I truly believe the best way to get to know a horror author is to read their short story collections. It gives them the space to do the most devious things with words. Mike Thorn reached out to Horror Bound to share his own short story collection, Darkest Hours, and I’ve spent the last week enjoying every story.
His stories are bizarre in the best way and bring personal flaws and disaster to the forefront. Most of these protagonists are not the greatest of folks but somehow you’re still rooting for them as their lives completely fall apart. Thorn knows how to grab you within the first few sentences and then throw up all over you in the best way. Some of his best stories in this collection are everyday situations that are twisted and given a dash of demon, a dash of murderous ghosts, and some drug abuse. And at the end you’re sweating from the tension.
There’s 16 stories in total all covering a vast range of topics which is refreshing for a short story collection. My favorite was Hair which completely traumatized me and is completely unique - something hard to do in this genre. I get a very clear Clive Barker and Cronenberg inspiration in some of the ways he approaches body horror. But he does what some authors struggle with - he manages to gross you out without GROSSING you out. As in, I don’t want to read this any more, it’s too far. Thorn carefully toes that line. And as I mentioned above, it’s the same way he deals with humanity. A lot of these characters are unlikable and make very bad decisions, but they never go too far to the point that you don’t want to read anymore. You’re invested.
Even though I have compared Thorn to other horror creators, he does bring his own very unique style to the genre. And it’s something that sticks out immediately. It’s this beautiful mix of horror, comedy, sadism and pure gore.
Thorn was also kind enough to let me interview him, so I’m going to stop talking so you can read his own words:
How long have you been writing for?
I’ve been writing fiction for as long as I can remember. As early as elementary school, teachers were already expressing concern about the disturbing content in my stories.
How do your stories come to you?
Most of my stories begin with an image or a concept. “Hair” came from the desire to write about addiction. “Fear and Grace” stems partly from an anecdote a kid in my neighborhood told me when I was twelve or thirteen. I don’t usually know exactly where my ideas come from, but I guess they come from everywhere – observations, conversations, relationships, daily news, dreams, music, books and films. The difficult part is following an idea through to its conclusion – it’s not difficult to find inspiration, but an idea is worth nothing until it has been realized.
Who are your greatest horror influences? In a couple of those stories I got a huge Clive Barker feel.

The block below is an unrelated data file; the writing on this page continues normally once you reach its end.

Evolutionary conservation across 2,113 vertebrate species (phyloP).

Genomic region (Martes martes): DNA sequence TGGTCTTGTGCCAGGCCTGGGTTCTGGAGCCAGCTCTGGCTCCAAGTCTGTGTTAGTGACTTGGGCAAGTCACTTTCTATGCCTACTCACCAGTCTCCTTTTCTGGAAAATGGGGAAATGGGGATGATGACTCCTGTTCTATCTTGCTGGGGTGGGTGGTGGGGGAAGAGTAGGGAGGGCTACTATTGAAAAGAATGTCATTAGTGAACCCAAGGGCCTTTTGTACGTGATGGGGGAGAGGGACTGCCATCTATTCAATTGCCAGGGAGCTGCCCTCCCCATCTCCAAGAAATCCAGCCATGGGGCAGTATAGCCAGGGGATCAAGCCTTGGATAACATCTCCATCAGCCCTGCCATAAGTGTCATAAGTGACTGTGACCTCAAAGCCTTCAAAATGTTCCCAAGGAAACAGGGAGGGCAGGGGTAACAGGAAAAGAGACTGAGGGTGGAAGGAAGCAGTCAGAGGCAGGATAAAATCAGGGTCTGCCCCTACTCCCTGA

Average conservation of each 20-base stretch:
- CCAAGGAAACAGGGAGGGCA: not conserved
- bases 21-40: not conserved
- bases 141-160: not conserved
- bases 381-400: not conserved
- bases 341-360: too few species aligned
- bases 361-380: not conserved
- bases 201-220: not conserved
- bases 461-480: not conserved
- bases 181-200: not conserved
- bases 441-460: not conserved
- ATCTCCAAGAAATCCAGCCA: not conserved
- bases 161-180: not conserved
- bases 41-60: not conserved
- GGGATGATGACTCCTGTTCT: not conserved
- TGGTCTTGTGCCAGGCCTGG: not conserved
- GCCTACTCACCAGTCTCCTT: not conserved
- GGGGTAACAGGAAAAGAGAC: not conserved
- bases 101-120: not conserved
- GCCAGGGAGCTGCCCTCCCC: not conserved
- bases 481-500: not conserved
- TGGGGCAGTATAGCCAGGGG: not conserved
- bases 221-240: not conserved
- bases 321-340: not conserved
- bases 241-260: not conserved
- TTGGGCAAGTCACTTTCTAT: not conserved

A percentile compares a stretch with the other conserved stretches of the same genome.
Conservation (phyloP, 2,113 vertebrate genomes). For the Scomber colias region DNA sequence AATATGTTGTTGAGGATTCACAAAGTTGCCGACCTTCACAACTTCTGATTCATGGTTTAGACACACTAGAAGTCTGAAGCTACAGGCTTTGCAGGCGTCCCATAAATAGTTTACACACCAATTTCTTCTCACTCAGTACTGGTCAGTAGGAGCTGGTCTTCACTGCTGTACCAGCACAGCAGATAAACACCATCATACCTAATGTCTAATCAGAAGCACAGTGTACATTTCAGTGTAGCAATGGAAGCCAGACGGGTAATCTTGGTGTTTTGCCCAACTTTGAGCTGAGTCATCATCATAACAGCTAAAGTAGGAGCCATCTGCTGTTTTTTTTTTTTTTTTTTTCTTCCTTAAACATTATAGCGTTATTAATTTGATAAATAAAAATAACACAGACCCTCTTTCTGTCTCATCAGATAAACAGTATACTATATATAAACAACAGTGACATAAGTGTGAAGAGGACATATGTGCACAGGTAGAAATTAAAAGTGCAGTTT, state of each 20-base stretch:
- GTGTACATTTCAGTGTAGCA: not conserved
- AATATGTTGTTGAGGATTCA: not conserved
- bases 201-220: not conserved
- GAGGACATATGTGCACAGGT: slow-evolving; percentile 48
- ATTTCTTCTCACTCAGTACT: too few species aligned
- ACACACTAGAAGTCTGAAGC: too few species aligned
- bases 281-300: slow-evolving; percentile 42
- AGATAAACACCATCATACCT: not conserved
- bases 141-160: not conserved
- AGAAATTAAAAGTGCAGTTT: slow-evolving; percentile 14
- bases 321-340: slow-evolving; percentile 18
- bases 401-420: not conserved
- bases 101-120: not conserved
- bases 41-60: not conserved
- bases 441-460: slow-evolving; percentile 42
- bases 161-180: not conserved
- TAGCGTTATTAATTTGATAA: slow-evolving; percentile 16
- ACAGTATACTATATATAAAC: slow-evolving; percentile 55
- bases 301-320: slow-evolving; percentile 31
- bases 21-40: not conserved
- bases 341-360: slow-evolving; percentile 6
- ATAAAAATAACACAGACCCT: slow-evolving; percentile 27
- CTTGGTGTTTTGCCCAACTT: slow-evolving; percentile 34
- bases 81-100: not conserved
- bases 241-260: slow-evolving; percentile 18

I love Clive Barker’s work, so thank you very much! I think The Damnation Game is a major novel in the genre. There are too many other influential horror writers to name, but some that come to mind are Edgar Allan Poe, Thomas Ligotti, Stephen King, Kathe Koja, H.P. Lovecraft, Mary Shelley, Joyce Carol Oates, Matthew Gregory Lewis, Algernon Blackwood, Robert Bloch, Richard Matheson, Hubert Selby Jr., Shirley Jackson, Robert Aickman, Rod Serling and Charles Robert Maturin.
Which story in this collection means the most to you?
Honestly, every story in Darkest Hours means something to me. They’re all quite personal, even if the connection is generally quite abstract. I’m probably proudest of “Fear and Grace,” which pushed me out of my comfort zone in terms of content and form. I think it got closest to the things that truly, deeply terrify me.
Do you watch horror movies, if so, what are your favorites?
I live and breathe horror movies! Some favorites, off the top of my head: The Black Cat (1934), The Mummy (1932), The Texas Chain Saw Massacre (1974), The Unknown (1927), Prince of Darkness (1987), The Ghost of Yotsuya (1959), The Curse of the Werewolf (1961), The Lords of Salem (2012), Torso (1973), Nosferatu (1922), Retribution (2006), Corridors of Blood (1958), Opera (1987), The Living Dead Girl (1982), Black Sabbath (1963), Island of Lost Souls (1932), Witchfinder General (1968), The Wolf Man (1941) and Night of the Demon (1957).
We love promoting indie horror, are there any lesser known horror authors out there that you are currently enjoying?
I don’t know if these brilliant folks qualify as “lesser known,” but I love the work being done by S.P. Miskowski, Farah Rose Smith, Robert Dunbar, Gwendolyn Kiste, Marge Simon and John Claude Smith.
What genre outside of horror is your favorite?
I try to read widely across genres… I tend to like a lot of realist and modernist fiction. Some of my favorite non-horror writers are Herman Melville, Virginia Woolf, Eden Robinson, James Joyce, William Blake, Joshua Whitehead, Jim Thompson, Don DeLillo, Nelly Arcan and William Faulkner.
What are your writing plans for the future?
I’m currently (slowly) writing a new novel. I will definitely continue writing short fiction and film criticism. I’d love to put together another collection once I have enough pieces that fit well together. I think I’ll get there within the next few years.
If you had to choose between eating hair and having your tongue start growing it or getting skinned alive by a ghost, what would you choose?
You had to leave the most difficult question for last, huh? If pressed, I guess I’d have to go with hair-eating over death by skinning.